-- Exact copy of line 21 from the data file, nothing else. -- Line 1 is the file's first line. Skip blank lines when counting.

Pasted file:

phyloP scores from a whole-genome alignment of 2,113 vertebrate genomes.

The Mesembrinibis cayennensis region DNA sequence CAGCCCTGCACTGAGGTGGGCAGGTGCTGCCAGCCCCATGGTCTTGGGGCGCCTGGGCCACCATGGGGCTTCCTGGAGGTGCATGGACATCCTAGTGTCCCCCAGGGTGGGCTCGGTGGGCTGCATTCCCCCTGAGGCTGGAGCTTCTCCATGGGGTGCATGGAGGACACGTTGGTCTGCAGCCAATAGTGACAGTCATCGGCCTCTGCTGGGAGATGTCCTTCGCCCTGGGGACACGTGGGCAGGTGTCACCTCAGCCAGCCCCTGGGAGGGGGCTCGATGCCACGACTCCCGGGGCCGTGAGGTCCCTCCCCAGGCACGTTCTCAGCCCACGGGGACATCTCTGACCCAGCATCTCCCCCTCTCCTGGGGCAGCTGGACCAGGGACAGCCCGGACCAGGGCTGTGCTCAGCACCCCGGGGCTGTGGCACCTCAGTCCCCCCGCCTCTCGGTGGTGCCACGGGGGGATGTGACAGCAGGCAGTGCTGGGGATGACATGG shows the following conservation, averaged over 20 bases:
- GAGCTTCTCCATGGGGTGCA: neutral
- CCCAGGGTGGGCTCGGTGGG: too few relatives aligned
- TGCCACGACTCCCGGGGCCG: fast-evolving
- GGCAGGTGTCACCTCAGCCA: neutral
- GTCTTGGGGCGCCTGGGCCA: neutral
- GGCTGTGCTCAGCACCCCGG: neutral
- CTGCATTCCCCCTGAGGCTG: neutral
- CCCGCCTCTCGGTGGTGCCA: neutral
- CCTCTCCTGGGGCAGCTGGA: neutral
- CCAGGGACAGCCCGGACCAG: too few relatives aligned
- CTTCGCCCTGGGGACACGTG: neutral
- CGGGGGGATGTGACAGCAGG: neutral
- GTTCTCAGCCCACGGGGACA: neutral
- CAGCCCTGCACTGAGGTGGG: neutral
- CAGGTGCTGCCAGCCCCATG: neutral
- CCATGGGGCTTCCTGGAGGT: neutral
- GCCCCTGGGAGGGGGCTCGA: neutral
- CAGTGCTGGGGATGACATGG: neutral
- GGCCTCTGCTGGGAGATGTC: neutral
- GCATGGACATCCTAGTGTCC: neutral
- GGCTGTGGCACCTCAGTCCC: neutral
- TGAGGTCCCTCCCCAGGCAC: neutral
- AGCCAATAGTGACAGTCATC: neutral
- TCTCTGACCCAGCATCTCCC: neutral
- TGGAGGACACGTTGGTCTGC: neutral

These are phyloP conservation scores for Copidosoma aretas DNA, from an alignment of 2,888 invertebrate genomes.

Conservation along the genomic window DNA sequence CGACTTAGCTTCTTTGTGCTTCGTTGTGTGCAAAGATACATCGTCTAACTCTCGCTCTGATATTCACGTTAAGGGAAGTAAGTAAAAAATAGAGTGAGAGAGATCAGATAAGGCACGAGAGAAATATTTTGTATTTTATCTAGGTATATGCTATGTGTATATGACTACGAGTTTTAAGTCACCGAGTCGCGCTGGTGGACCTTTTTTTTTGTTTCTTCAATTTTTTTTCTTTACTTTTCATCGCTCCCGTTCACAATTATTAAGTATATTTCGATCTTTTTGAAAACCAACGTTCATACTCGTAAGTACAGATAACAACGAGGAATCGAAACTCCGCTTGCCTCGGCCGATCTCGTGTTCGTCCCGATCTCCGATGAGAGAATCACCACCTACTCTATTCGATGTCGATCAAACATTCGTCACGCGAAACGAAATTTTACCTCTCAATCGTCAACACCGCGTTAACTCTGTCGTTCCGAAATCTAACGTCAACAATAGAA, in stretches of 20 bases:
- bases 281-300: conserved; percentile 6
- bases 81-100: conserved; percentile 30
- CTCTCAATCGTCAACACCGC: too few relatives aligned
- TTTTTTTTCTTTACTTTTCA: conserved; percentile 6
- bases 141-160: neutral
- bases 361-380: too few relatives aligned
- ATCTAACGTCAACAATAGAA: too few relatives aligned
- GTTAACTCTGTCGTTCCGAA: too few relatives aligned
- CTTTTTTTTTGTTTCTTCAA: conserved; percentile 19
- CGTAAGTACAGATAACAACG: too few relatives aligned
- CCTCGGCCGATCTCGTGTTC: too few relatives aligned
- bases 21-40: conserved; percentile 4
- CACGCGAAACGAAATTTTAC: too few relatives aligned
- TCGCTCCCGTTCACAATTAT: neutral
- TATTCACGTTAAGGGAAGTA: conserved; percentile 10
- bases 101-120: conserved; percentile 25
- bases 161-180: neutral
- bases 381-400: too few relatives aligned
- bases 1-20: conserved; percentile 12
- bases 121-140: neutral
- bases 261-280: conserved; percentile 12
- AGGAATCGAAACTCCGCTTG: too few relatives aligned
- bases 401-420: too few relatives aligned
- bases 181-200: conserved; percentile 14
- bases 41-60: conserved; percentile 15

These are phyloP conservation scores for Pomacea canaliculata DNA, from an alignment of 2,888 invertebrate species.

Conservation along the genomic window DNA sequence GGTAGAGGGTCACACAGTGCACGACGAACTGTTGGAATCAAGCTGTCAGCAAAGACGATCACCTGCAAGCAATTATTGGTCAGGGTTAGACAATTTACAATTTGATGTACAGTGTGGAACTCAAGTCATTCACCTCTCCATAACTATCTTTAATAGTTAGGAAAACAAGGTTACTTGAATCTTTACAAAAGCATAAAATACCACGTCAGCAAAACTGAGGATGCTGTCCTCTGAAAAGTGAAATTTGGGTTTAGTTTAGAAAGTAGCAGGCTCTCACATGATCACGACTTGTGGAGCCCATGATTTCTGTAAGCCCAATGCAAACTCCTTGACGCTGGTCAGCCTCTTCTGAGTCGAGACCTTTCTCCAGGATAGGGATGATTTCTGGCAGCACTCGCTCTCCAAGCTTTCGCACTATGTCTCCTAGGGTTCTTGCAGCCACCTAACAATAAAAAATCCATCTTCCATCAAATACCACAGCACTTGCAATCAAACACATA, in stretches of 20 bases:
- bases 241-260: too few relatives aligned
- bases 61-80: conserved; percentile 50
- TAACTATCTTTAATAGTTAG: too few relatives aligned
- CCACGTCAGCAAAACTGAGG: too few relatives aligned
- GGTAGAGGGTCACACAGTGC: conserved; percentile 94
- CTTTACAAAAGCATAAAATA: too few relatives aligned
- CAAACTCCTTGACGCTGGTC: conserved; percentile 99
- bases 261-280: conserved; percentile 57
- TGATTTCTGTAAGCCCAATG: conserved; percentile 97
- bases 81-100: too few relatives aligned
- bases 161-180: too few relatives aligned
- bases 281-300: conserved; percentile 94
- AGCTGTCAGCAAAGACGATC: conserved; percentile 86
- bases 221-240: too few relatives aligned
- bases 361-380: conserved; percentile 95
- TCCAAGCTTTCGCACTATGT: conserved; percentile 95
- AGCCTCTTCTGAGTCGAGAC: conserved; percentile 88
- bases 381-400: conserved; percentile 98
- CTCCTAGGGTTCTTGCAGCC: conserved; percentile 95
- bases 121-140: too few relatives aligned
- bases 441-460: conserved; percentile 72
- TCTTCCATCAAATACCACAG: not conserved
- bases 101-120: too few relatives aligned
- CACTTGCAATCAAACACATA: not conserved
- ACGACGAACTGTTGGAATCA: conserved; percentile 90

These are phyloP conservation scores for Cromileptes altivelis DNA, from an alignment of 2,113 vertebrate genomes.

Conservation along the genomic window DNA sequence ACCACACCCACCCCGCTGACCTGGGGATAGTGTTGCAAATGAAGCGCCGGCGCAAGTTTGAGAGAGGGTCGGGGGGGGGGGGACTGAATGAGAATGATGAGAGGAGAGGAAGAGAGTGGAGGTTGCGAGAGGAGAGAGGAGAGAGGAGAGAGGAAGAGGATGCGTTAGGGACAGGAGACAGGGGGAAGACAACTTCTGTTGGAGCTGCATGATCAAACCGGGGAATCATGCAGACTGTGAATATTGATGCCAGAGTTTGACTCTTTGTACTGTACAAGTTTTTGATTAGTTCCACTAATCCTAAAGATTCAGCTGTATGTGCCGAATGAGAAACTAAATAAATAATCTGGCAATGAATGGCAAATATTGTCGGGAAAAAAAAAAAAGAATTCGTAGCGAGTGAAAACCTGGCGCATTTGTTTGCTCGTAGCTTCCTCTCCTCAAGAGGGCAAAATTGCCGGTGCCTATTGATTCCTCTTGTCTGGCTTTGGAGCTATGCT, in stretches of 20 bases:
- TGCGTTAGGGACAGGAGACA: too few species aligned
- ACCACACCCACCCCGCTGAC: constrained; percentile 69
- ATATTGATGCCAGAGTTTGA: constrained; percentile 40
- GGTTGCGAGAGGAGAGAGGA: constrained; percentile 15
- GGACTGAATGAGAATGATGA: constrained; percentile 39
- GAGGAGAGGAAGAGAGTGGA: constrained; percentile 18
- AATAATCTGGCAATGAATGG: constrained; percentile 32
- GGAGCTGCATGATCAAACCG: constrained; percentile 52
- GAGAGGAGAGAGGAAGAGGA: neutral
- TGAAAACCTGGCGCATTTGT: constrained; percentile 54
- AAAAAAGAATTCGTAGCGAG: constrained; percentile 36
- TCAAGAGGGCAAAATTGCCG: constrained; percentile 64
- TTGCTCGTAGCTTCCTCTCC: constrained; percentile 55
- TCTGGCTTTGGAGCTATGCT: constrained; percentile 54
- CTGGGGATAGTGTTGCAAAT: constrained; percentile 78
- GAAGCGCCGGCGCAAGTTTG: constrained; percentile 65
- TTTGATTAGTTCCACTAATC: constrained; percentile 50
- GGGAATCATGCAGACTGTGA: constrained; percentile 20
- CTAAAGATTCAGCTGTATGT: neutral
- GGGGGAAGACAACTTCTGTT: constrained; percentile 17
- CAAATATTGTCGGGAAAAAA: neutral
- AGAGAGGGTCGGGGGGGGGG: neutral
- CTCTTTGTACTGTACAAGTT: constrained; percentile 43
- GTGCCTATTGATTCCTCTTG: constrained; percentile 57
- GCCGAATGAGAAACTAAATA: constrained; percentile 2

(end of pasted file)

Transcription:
- GGCCTCTGCTGGGAGATGTC: neutral